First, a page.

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Until late Wednesday night, as the bungled Iowa caucus results trickled in, pundits declared South Bend, Ind., Mayor Pete Buttigieg the likely winner in a narrow margin over Sen. Bernie Sanders (I.-Vt.). That evening, Iowa finally began to report the results of the special satellite locations across Iowa where many members of Iowa’s working class caucused. At 97% reporting — with major questions around Iowa’s process and a recanvass ordered—the New York Times gave Sanders a 54% chance of a win, a reversal from its near-certain prediction the day before that Buttigieg had won.
Turnout didn’t match the record-breaking numbers set by Barack Obama’s campaign in 2008. But Iowa factory workers, ethnic and racial minorities, and people with disabilities were empowered to caucus this year with 60 new satellite locations in the state at worksites, college campuses, mosques, Latino Catholic parishes and union halls across the state. The satellite locations went overwhelmingly for Sanders.
At the Hoover Elementary Satellite Caucus in Cedar Rapids, where instructions were read in eight languages and 80% of attendees were reportedly first-time voters, Sanders won all of the delegates.
The Sanders campaign was instrumental in pushing for the satellite caucuses and turning out new, nontraditional voters to them. Sanders volunteers say they appeared to be the only one aggressively canvassing working-class immigrant neighborhoods in Des Moines and Iowa City. (The Elizabeth Warren and Buttigieg campaigns did not respond to requests for comment.) According to the campaign, it knocked on a total of 500,000 Iowa doors in January, and its 200 paid staff and thousands-strong volunteer army filled 10,000 canvass shifts the weekend before the caucus.
Kamal Ahmed of Iowa City, a Sudanese American and regular Democratic voter, said he received literature in the mail from other campaigns but that only Bernie canvassers actually knocked on his door.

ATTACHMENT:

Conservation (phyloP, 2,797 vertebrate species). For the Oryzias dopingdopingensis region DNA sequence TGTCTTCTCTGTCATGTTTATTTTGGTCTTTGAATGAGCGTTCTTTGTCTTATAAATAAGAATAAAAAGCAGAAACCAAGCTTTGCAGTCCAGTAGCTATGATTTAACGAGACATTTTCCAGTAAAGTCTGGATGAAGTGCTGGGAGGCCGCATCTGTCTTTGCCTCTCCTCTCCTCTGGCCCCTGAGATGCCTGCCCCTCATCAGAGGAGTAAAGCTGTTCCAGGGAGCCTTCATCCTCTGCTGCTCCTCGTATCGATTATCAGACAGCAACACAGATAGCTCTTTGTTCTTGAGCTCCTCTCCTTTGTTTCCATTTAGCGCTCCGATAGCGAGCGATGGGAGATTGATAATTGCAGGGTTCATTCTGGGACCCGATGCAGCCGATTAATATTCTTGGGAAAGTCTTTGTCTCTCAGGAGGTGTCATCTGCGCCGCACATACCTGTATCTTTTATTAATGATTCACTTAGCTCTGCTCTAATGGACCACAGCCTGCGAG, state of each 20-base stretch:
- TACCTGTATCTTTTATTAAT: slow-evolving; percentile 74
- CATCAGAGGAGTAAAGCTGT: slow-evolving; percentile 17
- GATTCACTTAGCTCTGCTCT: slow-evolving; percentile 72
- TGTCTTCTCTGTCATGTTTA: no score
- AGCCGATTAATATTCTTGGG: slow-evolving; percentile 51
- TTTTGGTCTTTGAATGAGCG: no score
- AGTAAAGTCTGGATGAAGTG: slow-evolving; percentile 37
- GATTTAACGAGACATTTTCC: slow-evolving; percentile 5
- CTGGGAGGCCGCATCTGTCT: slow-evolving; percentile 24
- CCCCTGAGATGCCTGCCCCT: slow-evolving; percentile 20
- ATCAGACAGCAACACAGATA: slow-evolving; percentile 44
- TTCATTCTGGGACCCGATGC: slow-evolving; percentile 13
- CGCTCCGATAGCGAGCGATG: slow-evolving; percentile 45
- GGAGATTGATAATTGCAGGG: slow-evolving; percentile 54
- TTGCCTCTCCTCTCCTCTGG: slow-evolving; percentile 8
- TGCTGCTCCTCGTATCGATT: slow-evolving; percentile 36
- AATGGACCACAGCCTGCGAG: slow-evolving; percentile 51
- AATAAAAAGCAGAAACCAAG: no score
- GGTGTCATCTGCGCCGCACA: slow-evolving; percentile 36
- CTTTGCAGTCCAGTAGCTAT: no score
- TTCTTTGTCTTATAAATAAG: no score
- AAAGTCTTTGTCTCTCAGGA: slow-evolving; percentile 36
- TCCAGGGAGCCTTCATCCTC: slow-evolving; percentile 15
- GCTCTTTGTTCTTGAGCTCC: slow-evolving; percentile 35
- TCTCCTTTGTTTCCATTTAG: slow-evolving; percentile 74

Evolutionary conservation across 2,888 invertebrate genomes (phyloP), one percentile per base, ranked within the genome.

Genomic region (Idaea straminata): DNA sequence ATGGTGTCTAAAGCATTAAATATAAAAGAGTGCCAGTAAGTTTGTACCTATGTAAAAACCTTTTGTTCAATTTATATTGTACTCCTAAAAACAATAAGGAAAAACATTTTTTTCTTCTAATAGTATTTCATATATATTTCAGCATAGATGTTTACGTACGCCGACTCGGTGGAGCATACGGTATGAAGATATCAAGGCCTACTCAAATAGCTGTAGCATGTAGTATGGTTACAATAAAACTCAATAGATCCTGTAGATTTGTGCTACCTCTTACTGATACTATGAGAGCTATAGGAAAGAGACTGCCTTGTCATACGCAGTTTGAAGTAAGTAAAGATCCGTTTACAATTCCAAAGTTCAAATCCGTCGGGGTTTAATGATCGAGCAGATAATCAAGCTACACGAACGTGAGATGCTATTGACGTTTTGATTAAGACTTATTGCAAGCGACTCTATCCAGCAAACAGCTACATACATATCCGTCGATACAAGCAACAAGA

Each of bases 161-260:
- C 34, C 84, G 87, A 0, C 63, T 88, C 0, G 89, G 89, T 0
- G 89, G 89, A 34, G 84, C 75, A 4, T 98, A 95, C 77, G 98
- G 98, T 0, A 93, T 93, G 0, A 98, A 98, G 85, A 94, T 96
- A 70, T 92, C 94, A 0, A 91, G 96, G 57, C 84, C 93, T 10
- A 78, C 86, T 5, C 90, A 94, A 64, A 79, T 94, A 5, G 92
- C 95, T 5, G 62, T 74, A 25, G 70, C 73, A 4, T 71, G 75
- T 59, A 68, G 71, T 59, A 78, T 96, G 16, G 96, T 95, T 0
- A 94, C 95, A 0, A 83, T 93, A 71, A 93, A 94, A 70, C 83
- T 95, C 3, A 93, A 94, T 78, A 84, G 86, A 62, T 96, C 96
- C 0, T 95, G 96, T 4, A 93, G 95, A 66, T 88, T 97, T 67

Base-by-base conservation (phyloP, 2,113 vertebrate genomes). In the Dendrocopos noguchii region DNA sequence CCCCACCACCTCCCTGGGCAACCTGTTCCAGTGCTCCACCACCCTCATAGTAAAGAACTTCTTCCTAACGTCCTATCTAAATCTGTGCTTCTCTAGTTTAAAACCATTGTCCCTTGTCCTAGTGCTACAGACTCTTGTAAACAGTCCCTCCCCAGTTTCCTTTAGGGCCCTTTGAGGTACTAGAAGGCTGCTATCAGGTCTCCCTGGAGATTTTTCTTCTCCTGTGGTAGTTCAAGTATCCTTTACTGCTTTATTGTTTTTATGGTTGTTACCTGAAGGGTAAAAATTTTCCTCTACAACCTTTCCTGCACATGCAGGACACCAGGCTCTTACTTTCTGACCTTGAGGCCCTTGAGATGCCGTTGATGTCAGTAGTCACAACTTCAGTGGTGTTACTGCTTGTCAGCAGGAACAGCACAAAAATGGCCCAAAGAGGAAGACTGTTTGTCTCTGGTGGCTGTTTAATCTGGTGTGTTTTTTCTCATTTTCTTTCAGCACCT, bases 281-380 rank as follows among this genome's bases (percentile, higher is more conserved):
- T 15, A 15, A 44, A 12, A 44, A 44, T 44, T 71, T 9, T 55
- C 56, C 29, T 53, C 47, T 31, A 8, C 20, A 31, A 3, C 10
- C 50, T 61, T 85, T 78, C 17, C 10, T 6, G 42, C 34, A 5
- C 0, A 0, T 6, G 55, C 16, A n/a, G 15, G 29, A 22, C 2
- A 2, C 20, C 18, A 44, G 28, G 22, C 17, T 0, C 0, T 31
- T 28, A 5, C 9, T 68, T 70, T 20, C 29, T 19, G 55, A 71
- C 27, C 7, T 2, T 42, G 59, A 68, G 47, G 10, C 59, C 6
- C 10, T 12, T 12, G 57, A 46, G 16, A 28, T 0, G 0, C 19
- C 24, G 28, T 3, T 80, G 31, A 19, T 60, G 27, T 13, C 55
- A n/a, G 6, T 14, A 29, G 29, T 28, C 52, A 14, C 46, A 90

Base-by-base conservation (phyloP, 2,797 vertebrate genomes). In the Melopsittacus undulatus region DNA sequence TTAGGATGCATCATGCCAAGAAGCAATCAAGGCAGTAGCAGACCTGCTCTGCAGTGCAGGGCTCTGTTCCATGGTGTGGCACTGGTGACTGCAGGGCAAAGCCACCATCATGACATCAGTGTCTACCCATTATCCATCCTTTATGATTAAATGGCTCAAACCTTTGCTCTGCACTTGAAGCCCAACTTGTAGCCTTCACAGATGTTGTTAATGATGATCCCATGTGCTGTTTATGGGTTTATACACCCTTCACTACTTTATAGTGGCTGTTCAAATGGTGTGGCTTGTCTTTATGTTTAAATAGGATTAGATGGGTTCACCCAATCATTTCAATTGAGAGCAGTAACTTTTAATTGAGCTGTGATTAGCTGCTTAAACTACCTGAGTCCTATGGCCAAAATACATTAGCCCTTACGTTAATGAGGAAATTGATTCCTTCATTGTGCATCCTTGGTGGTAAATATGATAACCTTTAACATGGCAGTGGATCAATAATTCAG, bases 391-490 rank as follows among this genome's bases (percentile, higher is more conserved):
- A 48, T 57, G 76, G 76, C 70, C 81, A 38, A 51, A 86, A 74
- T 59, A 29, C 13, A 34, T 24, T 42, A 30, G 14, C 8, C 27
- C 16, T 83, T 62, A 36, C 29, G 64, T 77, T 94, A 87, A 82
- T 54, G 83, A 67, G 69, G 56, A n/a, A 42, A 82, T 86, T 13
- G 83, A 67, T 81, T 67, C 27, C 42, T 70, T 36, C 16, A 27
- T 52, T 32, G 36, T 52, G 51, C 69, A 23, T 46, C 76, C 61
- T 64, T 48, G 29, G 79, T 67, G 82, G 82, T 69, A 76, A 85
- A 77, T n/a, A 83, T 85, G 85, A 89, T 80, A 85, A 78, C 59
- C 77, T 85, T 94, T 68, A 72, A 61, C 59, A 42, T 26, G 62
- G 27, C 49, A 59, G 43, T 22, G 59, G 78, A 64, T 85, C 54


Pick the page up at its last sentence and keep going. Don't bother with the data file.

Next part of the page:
In These Times spent a week before the caucus shadowing a group of ten Sudanese Sanders supporters from the Pheasant Ridge apartment complex in Iowa City as they prepared to caucus at one of two locations.
“I am caucusing for Bernie because he focuses on the working class and how to make day-to-day life better for workers,” says Eltayeb Elamin, 47.
Elamin was identified twice as a Bernie supporter by volunteer canvassers out doorknocking his Pheasant Ridge apartment building, where many Sudanese Americans live.
But Elamin actually committed to caucus for Sanders as part of a collective of eight other Sudanese women and men who had backed Sanders in 2016. The group met informally several times before coming to a consensus together about which candidate to support this year.
“The Sudanese have a strong community in a lot of ways and we always come together to discuss social issues and the issues that affect working people,” Elamin says.
“It is very normal to see Sudanese people sitting together, talking about politics,” agrees Bakhit Bakhit, 70, another member of the collective, who also caucused for Sanders in 2016. “I see Bernie trying to build a grassroots social base, which is unusual in this country where elections are the only thing that matters, the Democratic Party has no social base, and the winner writes the platform.”